The Center for Research and Engineering in Aero/Hydrodynamic Technologies (CREATe) at Virginia Tech recently hosted its third Scientific Day on March 16. Held at the Inn at Virginia Tech and Skelton Conference Center, Scientific Days are designed as an opportunity for faculty and students to gather, share ideas and hone their skills in presenting complex research in experimental aero/hydrodynamic technology.

“Scientific Day was a great success, and an opportunity to introduce our inaugural CREATe Fellows; Jill Marlowe, Digital Transformation Officer for NASA, and Gordie Follin, CTO of Falconwing Technologies. The breadth of research presented demonstrated the truly interdisciplinary nature of the Center, and the power of cross-fertilization in inspiring new scientific advances.” 

The day was broken out into four sessions, covering topics such as turbulent boundary layers; bubbles and droplets; fluid structure interaction and image based metrology.

Senior PhD student Vidya Vishwananthan moderated the first session, discussing the VT/NASA Benchmark Validation Experiment for RANS and LES Investigations: BeVERLI. This major encompasses experimental work being performed at Virginia Tech, at the University of Toronto and at SINTEF Ocean in Trondheim, Norway, as well as computational efforts underway in a number of NATO countries. Presenters included:

  • Dr. Todd Lowe, who provided an overview of the effort
  • Julie Duetsch-Patel: The BeVERLIHill three-dimensional separating flow case: cross-facility comparisons of validation experiment result
  • Thomas Ozoroski: Computational Fluid Dynamic Analysis of the BeVERLIHill
  • Aldo Gargiulo: Computations of the BeVERLIHill Three-Dimensional Separating Flow Model Validation Cases


Between the first two sessions, 4th-year PhD student Jeremiah Whelchel gave an invited presentation on the noise produced by electrically driven propeller systems used in unmanned and manned vertical takeoff vehicles, and showed that much of this noise is the result of the motors themselves, rather than the propellers they drive.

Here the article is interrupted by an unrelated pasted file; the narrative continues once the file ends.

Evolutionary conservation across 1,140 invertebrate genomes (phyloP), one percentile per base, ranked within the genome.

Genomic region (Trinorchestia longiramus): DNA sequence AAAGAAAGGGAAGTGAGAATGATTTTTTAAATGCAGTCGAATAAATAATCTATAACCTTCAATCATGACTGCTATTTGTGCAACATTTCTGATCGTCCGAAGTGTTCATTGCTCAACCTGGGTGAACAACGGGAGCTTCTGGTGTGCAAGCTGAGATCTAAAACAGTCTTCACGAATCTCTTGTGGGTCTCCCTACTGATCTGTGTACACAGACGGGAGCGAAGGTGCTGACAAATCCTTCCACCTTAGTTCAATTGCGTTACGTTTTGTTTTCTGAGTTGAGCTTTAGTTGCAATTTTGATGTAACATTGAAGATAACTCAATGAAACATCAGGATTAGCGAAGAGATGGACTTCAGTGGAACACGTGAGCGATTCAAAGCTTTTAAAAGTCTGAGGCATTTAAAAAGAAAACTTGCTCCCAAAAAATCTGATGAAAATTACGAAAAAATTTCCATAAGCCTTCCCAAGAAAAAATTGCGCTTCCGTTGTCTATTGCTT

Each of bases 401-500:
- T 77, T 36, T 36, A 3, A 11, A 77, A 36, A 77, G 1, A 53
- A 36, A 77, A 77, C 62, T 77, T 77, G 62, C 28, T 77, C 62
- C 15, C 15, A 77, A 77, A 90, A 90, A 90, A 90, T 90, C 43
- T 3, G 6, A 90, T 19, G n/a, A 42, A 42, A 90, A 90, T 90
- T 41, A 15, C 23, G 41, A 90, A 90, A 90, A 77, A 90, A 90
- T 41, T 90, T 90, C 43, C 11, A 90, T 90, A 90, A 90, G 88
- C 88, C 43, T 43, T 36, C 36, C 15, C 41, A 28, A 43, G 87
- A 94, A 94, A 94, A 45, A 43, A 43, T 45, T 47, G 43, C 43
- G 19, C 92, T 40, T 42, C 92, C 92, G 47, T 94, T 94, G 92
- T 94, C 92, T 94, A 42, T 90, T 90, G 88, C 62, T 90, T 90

Professor Olivier Coutier-Delgosha moderated the second session, on bubbles and droplets. Presentation and discussion brought together work being taken to understand the dispersion of aerosols associated with ‘red tides’ on Florida’s Gulf Coast, that of plant pathogens through water droplets, as well as the behavior of supercooled water droplets impacting solid surfaces with application to aircraft icing. Talks in this session included;

  • Dr. Shane Ross: Wind driven spume droplet production and the transport of microorganisms from aquatic environments
  • Joe Ghossein: The Effect of Liquid Properties on Gas Release from Bursting Bubbles
  • Joe Ghossein, Chinmay Kendurkar, Ahsan Naveed, Jack Carmody, Pratulya Rajan: Droplet Impact Dynamics: Numerical Overview with Experimental Focus on Varied Surface Properties


Session three was moderated by postdoctoral researcher Dr. Javad Javaherian and include 3 very different perspectives on fluid structure interaction from flexible structures under dynamic loading in water, to the flexible walls of the VT Stability Wind Tunnel in anechoic configuration, to the unsteady pressures that drive panel vibrations in the fuselages and hulls of vehicles. Presentations included;

  • Nick Scianna: Flapping, Flexible Plates Near a Free Surface
  • Dr. Matt Szöke: CFD and FSI modeling of Kevlar-walled wind tunnels
  • Shishir Damani: Low-Wavenumber Wall Pressure Measurements in Zero-Pressure Gradient Boundary Layer Flow


Finally, the day wrapped up with session four, introduced by professor William Devenport and focused on image based metrology. The theme for the session was set by the recent announcement of a new DURIP award to Virginia Tech, led by center faculty, of a state of  the art time-resolved particle tracking velocimetry system. Talks, focussing on how this system would be used, were;

  • Dr. Todd Lowe: Making flow measurements near surfaces
  • Dr. Nathan Alexander: Multirotor Response to Large Disturbances
  • Dr. Olivier Coutier-Delgosha: Velocimetry and pressure reconstruction in high speed cavitating flows